Maeve began inking on her own, stockpiling designs until the family could set up outside for a huge spray session. The next stage of resin takes a lot of time, says Maeve, “there’s just so much attention to each little detail that it gets intense.” Then she laughs, “I take a lot of breaks.” 

All proceeds from the $15 tiles go right into her service dog account. Thanks to a local Facebook group that spurred a flurry of orders, two community supporters and a porch pop-up at home just before Covid-19, Maeve is halfway to the $25,000 goal. The pandemic slowed things a bit, as supply costs increased and some, like rubbing alcohol, became impossible to locate. Still, while in quarantine, she’s held some virtual pop-ups on her Facebook page (@GlucaGirl) and basic website,

While inking after virtual school was one activity during quarantine, the entire experience meant no

longer playing on her high school’s soccer team or enjoying other sports – gym class, she notes, is her

favorite subject! – her level of physical activity became nill. She missed running up and down the soccer field -- a sport she’d played since first grade that included recreation teams, travel team and a club team with year-round play -- and taking part in other activities that kept her on the move.

Now, though, Maeve’s coming up for air and finding ways to take control there, too, despite

circumstances -- a worldwide pandemic will certainly do – that make it difficult. After her mom won an eight-week personal-training session mid-summer, Maeve now joins her in the local studio three days a week, as the pair learns the ins and outs of kettle bells, dumbbells, lunges, planks, wall-slides, wall-sits, plank jacks, and the most recent discovery, the Bosu ball squat. Local to her New Jersey home, its clever name, Out Run Your Fork (ORYF), is just as fun on the inside, too. Says Maeve, “It’s such a friendly place to go, everyone is supportive, full of energy and always teaching me something new. It’s hard not to smile there.” Then she jokes, “And it’s even easier to smile after I’ve finished the workout!”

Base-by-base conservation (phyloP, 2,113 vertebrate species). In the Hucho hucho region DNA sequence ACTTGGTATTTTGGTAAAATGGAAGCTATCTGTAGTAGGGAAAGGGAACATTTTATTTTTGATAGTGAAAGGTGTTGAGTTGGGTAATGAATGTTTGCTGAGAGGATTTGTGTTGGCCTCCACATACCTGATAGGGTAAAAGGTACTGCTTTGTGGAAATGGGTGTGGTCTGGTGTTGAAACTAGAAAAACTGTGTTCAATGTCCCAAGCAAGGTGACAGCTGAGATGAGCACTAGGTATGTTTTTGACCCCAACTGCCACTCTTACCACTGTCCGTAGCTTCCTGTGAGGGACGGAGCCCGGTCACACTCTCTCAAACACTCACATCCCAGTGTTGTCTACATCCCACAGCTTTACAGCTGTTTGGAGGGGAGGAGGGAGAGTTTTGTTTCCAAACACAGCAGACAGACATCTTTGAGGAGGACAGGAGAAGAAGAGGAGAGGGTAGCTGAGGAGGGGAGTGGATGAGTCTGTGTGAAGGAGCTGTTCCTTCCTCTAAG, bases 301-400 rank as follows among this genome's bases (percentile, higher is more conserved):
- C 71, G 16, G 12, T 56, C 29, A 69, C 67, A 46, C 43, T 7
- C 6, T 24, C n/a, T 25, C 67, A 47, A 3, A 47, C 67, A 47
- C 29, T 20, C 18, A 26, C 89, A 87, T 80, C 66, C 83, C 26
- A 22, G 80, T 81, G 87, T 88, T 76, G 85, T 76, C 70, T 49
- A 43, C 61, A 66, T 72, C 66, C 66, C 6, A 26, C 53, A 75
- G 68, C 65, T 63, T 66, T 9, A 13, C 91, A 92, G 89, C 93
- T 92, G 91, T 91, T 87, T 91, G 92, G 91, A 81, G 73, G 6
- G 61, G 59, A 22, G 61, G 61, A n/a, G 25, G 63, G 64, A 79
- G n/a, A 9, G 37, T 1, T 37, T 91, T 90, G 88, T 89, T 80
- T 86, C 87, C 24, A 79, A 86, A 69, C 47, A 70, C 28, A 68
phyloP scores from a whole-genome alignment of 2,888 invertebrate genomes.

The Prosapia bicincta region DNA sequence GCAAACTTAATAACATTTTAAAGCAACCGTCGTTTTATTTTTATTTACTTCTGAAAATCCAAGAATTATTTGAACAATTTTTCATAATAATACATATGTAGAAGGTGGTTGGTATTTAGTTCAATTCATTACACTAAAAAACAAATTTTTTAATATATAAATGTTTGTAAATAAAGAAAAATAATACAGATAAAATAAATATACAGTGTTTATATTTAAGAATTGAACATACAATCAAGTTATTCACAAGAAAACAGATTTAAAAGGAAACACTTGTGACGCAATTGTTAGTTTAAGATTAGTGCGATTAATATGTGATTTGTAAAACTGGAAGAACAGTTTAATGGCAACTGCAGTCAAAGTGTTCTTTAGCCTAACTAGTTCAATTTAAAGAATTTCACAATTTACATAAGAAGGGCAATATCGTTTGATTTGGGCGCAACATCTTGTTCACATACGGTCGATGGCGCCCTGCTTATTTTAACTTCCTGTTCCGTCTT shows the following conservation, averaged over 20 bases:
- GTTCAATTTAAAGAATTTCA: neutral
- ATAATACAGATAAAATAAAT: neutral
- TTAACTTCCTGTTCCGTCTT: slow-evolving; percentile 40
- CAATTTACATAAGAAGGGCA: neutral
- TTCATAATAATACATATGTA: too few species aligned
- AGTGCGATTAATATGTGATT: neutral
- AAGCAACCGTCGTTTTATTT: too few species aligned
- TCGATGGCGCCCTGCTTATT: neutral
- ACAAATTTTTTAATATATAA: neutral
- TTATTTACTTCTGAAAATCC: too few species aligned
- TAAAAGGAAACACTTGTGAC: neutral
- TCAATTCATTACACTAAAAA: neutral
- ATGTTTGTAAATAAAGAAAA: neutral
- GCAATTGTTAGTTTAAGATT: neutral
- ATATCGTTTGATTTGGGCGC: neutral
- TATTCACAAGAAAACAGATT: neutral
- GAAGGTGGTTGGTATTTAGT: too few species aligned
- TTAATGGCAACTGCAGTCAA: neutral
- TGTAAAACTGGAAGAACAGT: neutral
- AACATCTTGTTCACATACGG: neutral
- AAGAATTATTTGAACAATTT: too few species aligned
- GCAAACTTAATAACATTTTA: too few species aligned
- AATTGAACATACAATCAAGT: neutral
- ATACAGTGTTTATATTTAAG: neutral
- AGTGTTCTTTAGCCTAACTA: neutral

Maeve and ORYF co-owner Melissa are working together on a nutrition plan that keeps Maeve’s T1D

needs in check, her finicky teen-palate content and jumpstarts her metabolism, all while building

strength and endurance. “I know it’s going to be a lot of work, but Melissa promises me I will feel so

much better in general and, of course, the help with my blood sugars will be huge," says Maeve.

With this new focus on movement as the world has slowed, Maeve and her family have even dragged out the long-forgotten basement treadmill, tacked some posters with stretches, weight-training exercises, yoga, and body-weight exercises to the wall of a spare room turned workout space. Located just down the hall from their bedrooms, the room beckons, reminding Maeve and her family to keep it moving and keep taking control, despite all the ways life these days can feel so out of our control. 

Stay tuned for next week’s final installment of Maeve’s DiaStory, “Calling the Shots.” Gretchen Boger-O’Bryan is a writer, editor, nonprofit toiler by day and, most important, parent to a T1D, no matter the hour.